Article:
Ah... good point. It's indeed likely ABS, not PVC. But epoxy is rather problematic. It's quite harmful if inhaled, and is best left for the professionals who know what they're doing? The pump is not that strong. It's only 5 HP—good for a shop vac, minuscule for a pump. Might a multi-purpose construction adhesive (that handles wood, drywall, plaster, ceramic, brick, concrete) not be a suitable substitute?
    – Sam7919
    Nov 2, 2021 at 0:38
  • 14
    Epoxy is not that harmful in the amounts we are talking. Get one of the two part epoxies or JB weld from the hardware store.
    – redlude97
    Nov 2, 2021 at 4:36
  • 9
    Epoxies are great for specific applications. They function as both fillers and adhesives, which is what this 1mm gap need.
    – Nelson
    Nov 2, 2021 at 8:29
  • 6
    @Sam I hope you're not breathing PVC cement vapors either! And yes, construction adhesive should work well. In any case, always make sure your work area is well ventilated. Nov 2, 2021 at 10:06

These things are not designed to go together. They are not made of the same kind of plastic.

And PVC cement is not made to bridge gaps. That would never hold against pressure.

Since leakage is not mission critical here, all you need is a gasket of the right thickness shaped like a cylinder. Nothing easier; wrap the white part with a few laps of masking tape until it is the right thickness. “How many” will be found by experimentation, it's easy to peel off and re-do if wrong.

Keep in mind, average shop vacs are NOT rated to run at low airflow (unless they are). When you hear the vac motor "whine up" because the inlet is blocked, that is what they cannot do continuously. Certain vacs are made for this duty, they are built with a separate air stream to cool the motor, so "revving up" cools them even more.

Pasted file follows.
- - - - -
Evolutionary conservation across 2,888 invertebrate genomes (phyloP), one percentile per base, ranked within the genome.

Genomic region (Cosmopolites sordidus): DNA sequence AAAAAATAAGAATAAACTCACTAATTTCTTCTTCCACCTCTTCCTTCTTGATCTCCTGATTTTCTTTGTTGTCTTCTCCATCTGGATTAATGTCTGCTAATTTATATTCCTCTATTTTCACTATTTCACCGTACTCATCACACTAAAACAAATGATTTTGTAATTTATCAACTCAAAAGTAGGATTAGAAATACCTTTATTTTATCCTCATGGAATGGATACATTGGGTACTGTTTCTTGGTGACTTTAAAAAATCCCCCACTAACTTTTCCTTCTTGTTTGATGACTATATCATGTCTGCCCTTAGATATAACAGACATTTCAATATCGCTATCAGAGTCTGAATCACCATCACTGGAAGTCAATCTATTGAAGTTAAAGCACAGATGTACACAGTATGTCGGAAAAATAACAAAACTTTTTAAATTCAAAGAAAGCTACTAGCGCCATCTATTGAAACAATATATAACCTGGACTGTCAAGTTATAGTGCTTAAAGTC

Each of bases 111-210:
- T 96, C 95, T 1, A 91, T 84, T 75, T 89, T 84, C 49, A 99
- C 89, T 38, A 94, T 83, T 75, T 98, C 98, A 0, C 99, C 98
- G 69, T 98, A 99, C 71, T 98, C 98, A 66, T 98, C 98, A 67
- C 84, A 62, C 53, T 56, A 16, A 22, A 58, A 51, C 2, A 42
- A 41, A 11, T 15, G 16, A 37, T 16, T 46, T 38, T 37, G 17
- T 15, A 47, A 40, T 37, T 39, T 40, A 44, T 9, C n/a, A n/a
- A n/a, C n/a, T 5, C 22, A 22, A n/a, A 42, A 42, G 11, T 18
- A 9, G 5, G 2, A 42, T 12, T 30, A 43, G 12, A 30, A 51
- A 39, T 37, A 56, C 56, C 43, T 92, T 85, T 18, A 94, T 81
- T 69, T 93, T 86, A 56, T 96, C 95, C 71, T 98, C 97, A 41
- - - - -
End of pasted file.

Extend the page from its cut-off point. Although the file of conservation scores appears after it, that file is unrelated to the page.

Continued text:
• 1
    I like the gasket idea; it's cheap and doesn't require messing around with sticky compounds that might or might not stick. Also, it is a good warning about keeping the motor cool. In the case of blocking the outlet side of the vac, it might not actually "whine up" because you are not creating a "partial vacuum" in the impeller housing (or whatever the main fan is called). I've seen vacs used for inflating air mattresses and such-like, but would emphasize the warnings that these machines aren't really designed for low-flow, high pressure applications.
    – Conrado
    Nov 2, 2021 at 19:44

The PVC welding cements rely on the PVC fitting fitting together in a very tight fashion. I doubt that you'd have satisfactory results based on my experiences. Your best solution would be to get a two part epoxy and roughen up both surfaces with sand paper to the maximum depth and apply the epoxy and let cure for the required time.


Another option might be to model the two parts combined, and 3d-print a replacement. However threads are incredibly faffy to mock up.

The advantage is that if it breaks you can print another one reasonably easily. Same if the part needs a minor tweak, and you can have a smooth(ish) bore through the middle for improved airflow.

  • I intend to do this on my dust extractor system, which has up to three adapters cobbled together.
    – Criggie
    Nov 3, 2021 at 0:53

Your Answer

By clicking “Post Your Answer”, you agree to our terms of service and acknowledge that you have read and understand our privacy policy and code of conduct.

Not the answer you're looking for? Browse other questions tagged or ask your own question.